Report Finds Increase in Deaths From Excessive Alcohol Among American Women

A new report from the Centers for Disease Control and Prevention has found that although all deaths from excessive alcohol use have increased in recent years, women’s deaths from drinking are outpacing men’s deaths from drinking.

From 2016 to 2021, deaths that were at least partially contributed to alcohol use in the United States increased by 29 percent. When broken down by sex, men’s alcohol related deaths increased by 27 percent and women’s deaths increased by 35 percent.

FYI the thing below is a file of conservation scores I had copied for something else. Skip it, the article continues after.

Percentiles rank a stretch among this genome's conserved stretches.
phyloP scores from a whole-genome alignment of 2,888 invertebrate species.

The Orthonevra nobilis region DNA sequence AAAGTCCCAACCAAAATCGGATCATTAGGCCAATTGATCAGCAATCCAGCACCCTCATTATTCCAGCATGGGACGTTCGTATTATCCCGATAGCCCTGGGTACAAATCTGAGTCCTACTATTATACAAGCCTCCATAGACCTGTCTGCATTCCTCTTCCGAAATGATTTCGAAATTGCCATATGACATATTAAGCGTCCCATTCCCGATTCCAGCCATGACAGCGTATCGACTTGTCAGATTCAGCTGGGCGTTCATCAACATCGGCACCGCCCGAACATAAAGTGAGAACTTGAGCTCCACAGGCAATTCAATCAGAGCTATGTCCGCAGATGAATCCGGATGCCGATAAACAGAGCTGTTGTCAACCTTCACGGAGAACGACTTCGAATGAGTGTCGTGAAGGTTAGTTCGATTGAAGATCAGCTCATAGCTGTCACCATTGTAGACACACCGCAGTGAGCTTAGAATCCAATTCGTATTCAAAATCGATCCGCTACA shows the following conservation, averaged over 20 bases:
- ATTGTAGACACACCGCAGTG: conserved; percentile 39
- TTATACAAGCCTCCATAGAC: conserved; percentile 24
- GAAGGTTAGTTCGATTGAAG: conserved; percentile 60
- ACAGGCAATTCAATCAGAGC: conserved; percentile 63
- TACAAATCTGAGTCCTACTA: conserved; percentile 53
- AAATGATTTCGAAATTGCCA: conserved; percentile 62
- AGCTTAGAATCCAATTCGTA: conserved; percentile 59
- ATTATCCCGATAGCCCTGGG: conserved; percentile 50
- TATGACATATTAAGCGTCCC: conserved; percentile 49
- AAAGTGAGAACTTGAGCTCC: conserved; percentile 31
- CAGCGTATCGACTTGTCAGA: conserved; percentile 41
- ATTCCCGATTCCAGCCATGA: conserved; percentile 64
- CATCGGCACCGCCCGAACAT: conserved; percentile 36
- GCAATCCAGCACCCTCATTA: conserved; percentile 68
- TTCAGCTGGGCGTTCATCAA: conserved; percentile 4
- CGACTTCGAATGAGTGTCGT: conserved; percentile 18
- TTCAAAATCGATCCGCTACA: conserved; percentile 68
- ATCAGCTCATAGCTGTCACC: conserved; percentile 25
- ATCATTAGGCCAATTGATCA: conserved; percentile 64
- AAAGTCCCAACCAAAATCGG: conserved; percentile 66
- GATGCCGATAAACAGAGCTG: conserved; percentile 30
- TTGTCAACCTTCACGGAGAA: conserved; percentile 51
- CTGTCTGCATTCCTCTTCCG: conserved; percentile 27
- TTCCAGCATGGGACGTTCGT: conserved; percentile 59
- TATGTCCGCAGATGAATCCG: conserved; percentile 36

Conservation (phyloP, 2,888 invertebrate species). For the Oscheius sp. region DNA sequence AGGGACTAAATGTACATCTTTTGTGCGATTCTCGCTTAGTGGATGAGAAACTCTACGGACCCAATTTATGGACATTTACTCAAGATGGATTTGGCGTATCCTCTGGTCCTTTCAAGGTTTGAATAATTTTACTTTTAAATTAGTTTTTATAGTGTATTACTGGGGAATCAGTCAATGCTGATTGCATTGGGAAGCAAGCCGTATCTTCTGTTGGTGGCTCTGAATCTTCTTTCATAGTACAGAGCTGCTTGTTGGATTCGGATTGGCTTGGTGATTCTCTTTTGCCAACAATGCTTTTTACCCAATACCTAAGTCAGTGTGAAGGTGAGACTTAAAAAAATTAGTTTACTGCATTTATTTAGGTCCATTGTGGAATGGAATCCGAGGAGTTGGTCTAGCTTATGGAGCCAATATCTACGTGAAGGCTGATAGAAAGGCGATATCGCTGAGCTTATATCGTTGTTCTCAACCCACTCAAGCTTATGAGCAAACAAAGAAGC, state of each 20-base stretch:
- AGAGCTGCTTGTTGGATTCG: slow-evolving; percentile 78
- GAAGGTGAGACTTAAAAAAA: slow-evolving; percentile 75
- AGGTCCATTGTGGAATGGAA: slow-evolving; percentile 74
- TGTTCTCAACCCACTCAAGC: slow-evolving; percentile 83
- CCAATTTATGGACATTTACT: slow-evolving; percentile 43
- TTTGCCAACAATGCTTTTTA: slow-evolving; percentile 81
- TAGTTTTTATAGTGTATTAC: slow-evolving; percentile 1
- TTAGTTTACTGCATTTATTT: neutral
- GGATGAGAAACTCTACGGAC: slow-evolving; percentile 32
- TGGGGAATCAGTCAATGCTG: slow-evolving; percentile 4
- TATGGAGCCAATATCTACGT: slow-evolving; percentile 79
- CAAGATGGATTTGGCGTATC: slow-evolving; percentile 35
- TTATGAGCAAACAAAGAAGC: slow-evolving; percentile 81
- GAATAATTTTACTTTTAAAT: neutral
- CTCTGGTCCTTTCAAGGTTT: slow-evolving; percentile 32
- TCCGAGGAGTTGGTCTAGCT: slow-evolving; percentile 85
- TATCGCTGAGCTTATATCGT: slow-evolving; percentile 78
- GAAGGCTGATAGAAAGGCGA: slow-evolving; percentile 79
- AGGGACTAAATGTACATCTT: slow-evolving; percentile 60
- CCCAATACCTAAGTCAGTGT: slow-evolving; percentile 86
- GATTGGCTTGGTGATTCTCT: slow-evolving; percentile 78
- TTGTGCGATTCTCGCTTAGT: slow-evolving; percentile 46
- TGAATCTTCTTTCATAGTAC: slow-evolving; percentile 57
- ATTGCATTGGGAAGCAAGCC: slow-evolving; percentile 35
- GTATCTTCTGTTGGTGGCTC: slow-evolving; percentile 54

The CDC reports that a particular increase in alcohol deaths was shown from 2019 to 2020, which aligns with the start of the COVID-19 pandemic. During 2018 to 2019, women’s alcohol deaths were roughly 23.6 per 100,000 population. In 2020 to 2021, this increased to 29.4 deaths per 100,000 Americans.

The report’s authors state these findings implicate the need for state and community intervention to discourage excessive alcohol use. This could include electronic screenings during health care settings, media communications campaigns, reducing the number of places selling alcohol, and increasing alcohol taxes.

Filed Under: Research/Study

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